In a radio interview this morning with Simon Conway on WMT Radio, Republican Cedar Rapids Mayor Ron Corbett announced he will not seek reelection for mayor. Instead he is taking a very serious look at challenging Kim Reynolds for Iowa Governor in 2018.
Secretary of Agriculture Bill Northey declined to primary eventual-Governor Kim Reynolds for the Republican nomination shortly after the announcement that Terry Branstad would be nominated as President-Elect Donald Trump’s ambassador to China. That would make Reynolds the incumbent running for reelection in 2018, rather than a Lt. Governor seeking the office on her own. That situation makes a potential primary challenge a lot more difficult. She’ll have the full backing of the Republican Party of Iowa, in addition to Branstad’s broad and influential political network.
As of right now, that doesn’t seem to faze Corbett very much.
“Reynolds was always going to have the front-runner status, whether [Branstad] made his decision sometime in early 2018 or late 2017, the Governor was always planning on campaigning for her and advocating for her as his successor. So she’s always been the front-runner status … That’s a pretty big challenge,” Corbett told Conway this morning. “When I first ran for the Iowa Legislature in 1986, I ran against a Democrat incumbent, she had been in office for four years, she was very popular. I ended up taking her on and defeated her. In 1994 after the big Republican wave, I took on the sitting incumbent Speaker of the House. That’s a rare thing to do, unheard of really … In 2009 I took on the mayor pro-temp here in Cedar Rapids. So taking on the establishment from an outsider position hasn’t been one that I’ve shied away from.”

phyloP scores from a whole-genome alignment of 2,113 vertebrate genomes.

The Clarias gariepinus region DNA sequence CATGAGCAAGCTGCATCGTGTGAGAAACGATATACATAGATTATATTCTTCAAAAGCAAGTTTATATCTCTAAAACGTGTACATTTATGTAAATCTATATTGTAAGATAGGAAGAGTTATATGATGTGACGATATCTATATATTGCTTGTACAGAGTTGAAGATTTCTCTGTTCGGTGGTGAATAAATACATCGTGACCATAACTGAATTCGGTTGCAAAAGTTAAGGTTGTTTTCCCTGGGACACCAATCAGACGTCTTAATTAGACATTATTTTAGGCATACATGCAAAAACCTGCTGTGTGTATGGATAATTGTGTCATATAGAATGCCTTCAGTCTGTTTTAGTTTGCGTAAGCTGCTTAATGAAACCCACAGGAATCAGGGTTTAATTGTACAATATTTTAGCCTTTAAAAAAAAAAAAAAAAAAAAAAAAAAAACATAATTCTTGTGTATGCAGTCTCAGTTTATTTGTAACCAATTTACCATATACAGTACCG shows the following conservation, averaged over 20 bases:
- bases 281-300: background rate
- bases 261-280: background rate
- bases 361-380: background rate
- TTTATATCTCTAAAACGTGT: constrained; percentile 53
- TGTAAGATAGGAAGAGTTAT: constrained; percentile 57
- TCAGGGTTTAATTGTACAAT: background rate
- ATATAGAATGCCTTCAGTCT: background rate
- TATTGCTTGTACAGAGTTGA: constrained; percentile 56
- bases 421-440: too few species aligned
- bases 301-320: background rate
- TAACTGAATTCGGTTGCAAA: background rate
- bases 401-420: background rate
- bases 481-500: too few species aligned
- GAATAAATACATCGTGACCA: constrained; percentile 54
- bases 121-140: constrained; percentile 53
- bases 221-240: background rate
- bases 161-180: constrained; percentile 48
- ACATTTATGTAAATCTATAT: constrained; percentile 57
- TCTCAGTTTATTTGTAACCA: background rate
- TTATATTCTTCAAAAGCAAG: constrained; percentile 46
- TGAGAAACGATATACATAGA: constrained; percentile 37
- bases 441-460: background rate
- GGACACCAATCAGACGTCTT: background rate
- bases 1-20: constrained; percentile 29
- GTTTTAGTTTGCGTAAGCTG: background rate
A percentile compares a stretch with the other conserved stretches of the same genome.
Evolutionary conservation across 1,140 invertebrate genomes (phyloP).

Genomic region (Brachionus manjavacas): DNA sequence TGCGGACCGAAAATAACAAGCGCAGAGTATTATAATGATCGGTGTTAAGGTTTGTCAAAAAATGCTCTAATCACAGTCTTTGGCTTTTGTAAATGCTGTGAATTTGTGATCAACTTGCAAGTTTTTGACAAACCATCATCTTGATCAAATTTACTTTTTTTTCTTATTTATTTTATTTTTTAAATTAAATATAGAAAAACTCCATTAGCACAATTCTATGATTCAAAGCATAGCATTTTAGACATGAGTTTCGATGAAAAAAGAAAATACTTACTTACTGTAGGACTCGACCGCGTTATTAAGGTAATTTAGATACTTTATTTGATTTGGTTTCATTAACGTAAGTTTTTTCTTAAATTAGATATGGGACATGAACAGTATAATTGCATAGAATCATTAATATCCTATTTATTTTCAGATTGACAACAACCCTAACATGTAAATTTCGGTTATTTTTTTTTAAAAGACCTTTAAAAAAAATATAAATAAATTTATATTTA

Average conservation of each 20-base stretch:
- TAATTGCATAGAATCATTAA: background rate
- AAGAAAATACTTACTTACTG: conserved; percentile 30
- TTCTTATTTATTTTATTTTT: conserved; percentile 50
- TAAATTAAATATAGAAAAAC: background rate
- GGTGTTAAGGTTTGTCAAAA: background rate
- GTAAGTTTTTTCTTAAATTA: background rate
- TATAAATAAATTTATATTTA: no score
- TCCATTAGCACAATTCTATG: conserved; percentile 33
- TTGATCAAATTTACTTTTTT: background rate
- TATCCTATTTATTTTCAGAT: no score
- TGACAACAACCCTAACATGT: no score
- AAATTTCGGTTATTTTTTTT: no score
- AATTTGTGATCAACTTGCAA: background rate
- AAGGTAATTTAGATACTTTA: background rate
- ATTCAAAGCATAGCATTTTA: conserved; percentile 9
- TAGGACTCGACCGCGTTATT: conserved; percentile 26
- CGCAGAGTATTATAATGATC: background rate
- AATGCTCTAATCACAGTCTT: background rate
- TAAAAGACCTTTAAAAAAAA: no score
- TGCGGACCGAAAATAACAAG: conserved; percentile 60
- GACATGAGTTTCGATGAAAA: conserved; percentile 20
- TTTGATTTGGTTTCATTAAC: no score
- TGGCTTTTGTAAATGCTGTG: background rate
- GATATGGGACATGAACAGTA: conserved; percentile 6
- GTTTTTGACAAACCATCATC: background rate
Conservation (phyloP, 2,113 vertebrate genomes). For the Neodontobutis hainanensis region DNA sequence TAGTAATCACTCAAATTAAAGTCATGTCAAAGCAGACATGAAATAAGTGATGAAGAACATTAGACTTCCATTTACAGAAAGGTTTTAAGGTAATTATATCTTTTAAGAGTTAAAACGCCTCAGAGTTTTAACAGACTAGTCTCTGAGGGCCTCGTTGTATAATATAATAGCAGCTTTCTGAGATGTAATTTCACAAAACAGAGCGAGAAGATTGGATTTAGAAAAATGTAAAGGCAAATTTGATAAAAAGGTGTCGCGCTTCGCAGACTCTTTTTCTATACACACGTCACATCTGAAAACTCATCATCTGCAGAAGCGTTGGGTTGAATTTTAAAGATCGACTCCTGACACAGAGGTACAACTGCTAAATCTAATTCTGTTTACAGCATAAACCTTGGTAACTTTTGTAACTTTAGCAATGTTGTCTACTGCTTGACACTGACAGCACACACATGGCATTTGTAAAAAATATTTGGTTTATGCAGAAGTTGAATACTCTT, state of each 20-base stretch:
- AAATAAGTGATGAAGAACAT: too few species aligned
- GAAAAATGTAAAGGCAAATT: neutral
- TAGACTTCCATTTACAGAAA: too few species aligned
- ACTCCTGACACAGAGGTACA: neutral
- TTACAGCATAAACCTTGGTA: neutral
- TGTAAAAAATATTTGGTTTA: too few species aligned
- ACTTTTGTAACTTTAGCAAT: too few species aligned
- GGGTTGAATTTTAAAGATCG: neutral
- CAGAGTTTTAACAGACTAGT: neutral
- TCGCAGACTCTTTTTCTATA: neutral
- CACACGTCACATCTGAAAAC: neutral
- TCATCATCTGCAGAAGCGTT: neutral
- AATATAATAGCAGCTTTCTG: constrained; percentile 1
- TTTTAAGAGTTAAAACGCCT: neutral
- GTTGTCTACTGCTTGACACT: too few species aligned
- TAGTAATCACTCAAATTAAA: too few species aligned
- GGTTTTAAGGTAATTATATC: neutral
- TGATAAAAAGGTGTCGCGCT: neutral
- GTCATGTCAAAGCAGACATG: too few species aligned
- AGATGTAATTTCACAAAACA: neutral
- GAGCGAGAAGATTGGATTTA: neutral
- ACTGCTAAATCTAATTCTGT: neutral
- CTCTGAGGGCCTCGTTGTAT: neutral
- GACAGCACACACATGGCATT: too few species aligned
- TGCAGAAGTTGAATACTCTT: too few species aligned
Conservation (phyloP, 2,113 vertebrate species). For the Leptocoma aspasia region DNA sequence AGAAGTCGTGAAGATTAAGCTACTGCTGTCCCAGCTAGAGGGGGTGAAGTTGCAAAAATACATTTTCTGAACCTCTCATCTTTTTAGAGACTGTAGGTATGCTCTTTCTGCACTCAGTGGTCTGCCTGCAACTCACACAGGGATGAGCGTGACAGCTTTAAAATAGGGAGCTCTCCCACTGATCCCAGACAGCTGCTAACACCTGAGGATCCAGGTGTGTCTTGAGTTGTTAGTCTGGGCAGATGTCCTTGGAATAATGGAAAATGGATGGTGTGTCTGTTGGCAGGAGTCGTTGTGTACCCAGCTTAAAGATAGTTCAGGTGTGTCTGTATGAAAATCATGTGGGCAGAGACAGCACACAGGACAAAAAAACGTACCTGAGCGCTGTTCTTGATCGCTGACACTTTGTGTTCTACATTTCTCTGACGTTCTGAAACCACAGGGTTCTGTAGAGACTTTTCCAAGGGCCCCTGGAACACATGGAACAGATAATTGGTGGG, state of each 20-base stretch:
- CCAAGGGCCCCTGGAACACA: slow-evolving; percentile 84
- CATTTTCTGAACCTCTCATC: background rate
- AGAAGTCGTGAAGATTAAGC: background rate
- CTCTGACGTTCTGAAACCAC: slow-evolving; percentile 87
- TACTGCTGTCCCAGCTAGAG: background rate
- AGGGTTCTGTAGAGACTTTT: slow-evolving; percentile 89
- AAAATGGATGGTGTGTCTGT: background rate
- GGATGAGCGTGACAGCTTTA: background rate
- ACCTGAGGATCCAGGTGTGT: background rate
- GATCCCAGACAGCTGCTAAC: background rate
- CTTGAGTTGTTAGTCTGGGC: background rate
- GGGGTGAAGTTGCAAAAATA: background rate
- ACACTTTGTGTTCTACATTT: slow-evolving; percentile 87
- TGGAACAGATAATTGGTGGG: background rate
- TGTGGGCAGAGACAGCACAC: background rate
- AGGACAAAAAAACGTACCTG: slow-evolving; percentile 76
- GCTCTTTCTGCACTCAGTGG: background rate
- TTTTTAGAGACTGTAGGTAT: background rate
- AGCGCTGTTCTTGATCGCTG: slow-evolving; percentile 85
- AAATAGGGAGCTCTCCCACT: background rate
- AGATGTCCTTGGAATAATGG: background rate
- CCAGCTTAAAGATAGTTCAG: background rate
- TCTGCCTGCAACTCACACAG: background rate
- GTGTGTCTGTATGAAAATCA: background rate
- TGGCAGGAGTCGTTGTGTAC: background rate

Corbett’s continued interest could be seen as a no-confidence vote within the Republican Party against Reynolds before she even assumes the governor’s role. He promised to make a further announcement at a speech on February 22 in Cedar Rapids, with the promise of a special “surprise.”
Republicans in Iowa have long expected Corbett was interested in the governor’s office, with Corbett setting up a conservative think tank that gave him an excuse to travel the state and make connections in recent years. Corbett has served as Cedar Rapids’ mayor since 2009, and received praise for his handling of the 2016 flooding. He was the Speaker of the Iowa House from 1995 to 1999. Many Democrats are most concerned about a Corbett candidacy on the Republican side, as his popularity and high name ID in Cedar Rapids and Eastern Iowa could give him the advantage among the large amount of swing voters there.
Corbett’s decision to not run for reelection to the mayor’s position opens up an extremely important seat for Democrats looking to retake major offices. Democrats would love to represent Iowa’s second-largest city once again. Many expect former legislator Tyler Olson to take a serious look at that campaign.
by Pat Rynard